Drafting and pitching your idea can be a daunting task because there is no standard format or how-to for communicating your idea to investors. The goal is to quickly capture the interest of your audience and convince them that your idea is worth investing in. Here are some pro tips to effectively communicate your idea:
Put Your Startup’s Data Into Context
Sure, numbers don’t lie, but if investors don’t know or understand what your data means, they probably won’t grasp how great your idea is. For example, when presenting the iPod to an audience, Steve Jobs didn’t mention gigabytes. Instead, he simply said the iPod could hold 1,000 songs. When drafting your pitch, be sure to make the data practical to give investors a natural and simplified understanding.
Mesh Storytelling and Problem-solving
Have your pitch flow by explaining the problem your idea solves via telling a story of why you decided to launch your startup. It’s not a bad idea to start your pitch with a captivating story about the need you saw that led you to create your product, app, or service. A great way to organize your pitch story is to use a technique called Story Arcs, a systematic way of breaking your story into chunks, that will help your pitch flow better.
Focus on Value Rather Than Features
Remember, you’re pitching to investors who are looking to have a return on their investment. If you keep this in mind, you will avoid the pitfall of your pitch merely consisting of a list of features your business has to offer. Don’t leave investors wondering how your idea will be profitable.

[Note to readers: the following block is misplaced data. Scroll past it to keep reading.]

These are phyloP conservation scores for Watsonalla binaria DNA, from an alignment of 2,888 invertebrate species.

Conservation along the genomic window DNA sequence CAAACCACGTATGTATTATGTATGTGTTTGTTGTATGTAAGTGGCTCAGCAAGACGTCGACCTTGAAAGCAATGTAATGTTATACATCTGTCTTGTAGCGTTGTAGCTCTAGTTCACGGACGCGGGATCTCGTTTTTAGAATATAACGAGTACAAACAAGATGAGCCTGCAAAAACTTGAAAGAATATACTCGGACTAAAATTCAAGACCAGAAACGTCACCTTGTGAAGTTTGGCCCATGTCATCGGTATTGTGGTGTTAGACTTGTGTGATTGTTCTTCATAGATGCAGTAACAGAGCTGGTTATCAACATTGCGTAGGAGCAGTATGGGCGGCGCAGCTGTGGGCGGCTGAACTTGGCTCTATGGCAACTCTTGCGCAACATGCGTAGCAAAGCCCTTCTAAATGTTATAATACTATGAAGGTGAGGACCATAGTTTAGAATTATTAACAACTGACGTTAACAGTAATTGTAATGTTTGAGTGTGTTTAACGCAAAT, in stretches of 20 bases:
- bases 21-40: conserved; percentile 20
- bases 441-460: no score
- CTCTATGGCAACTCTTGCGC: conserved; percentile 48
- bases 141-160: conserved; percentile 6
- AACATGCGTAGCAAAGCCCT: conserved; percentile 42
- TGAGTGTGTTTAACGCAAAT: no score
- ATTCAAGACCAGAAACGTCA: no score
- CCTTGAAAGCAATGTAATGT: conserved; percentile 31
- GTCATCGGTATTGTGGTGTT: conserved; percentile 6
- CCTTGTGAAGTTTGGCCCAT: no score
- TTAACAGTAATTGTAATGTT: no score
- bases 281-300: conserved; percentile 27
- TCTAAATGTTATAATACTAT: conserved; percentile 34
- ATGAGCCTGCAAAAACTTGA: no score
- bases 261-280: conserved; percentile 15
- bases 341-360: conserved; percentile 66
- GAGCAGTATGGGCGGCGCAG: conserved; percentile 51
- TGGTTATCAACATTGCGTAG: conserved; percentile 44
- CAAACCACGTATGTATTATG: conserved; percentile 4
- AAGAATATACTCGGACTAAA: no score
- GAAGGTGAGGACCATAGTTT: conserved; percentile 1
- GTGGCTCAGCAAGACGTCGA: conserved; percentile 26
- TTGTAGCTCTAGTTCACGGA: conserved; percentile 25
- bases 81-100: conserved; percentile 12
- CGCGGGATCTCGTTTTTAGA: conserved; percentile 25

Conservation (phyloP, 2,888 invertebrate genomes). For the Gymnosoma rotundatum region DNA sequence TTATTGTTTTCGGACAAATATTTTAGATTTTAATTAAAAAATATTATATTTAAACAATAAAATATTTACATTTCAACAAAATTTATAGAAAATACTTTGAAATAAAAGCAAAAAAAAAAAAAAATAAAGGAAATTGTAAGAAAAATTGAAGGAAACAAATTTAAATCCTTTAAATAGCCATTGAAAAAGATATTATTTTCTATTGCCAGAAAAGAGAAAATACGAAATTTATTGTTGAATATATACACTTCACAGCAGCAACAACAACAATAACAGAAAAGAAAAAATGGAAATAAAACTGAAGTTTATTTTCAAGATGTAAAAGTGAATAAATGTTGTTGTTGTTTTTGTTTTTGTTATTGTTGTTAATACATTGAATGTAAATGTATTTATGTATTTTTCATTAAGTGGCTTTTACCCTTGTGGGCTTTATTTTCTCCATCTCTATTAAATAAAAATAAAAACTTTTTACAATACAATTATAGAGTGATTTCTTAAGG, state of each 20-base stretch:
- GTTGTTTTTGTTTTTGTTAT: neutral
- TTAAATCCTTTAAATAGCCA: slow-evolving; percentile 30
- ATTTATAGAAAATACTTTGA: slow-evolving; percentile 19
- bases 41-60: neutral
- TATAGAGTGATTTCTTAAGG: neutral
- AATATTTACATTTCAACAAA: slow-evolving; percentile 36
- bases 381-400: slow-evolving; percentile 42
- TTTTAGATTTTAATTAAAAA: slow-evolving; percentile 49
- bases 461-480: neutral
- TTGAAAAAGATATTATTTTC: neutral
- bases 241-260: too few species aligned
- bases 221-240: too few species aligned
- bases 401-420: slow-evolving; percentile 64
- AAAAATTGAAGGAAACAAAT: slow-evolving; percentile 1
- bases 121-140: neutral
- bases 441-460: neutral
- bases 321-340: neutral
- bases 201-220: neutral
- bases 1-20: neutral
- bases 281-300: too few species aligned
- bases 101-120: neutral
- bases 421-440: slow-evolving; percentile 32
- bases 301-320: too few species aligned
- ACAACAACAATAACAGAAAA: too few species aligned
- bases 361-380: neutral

Pitch Alongside Your Co-founders
Investors and VCs are more likely to invest in startups with a solid team. According to a Fundera study, startups that have two co-founders secure 30 percent more funding than startups with just one founder. Show the investors that there’s strength in numbers by pitching with your team to lock them in.
Cut the Fluff
According to a DocSend study, investors spend an average of fewer than four minutes looking at a “successful” pitch deck. When drafting your pitch, it is best to get to the point and fast. One way to do this is by editing your drafts and cutting any unnecessary fluff that could be spent on more attention-grabbing facts.
Choose Investors Who are Interested in Your Industry
Don’t spend time drafting and rehearsing your pitch only to present to investors who don’t understand the culture behind your idea or aren’t interested in investing in your target industry. Do some research and compile a list of investors or VCs that have invested in similar industries.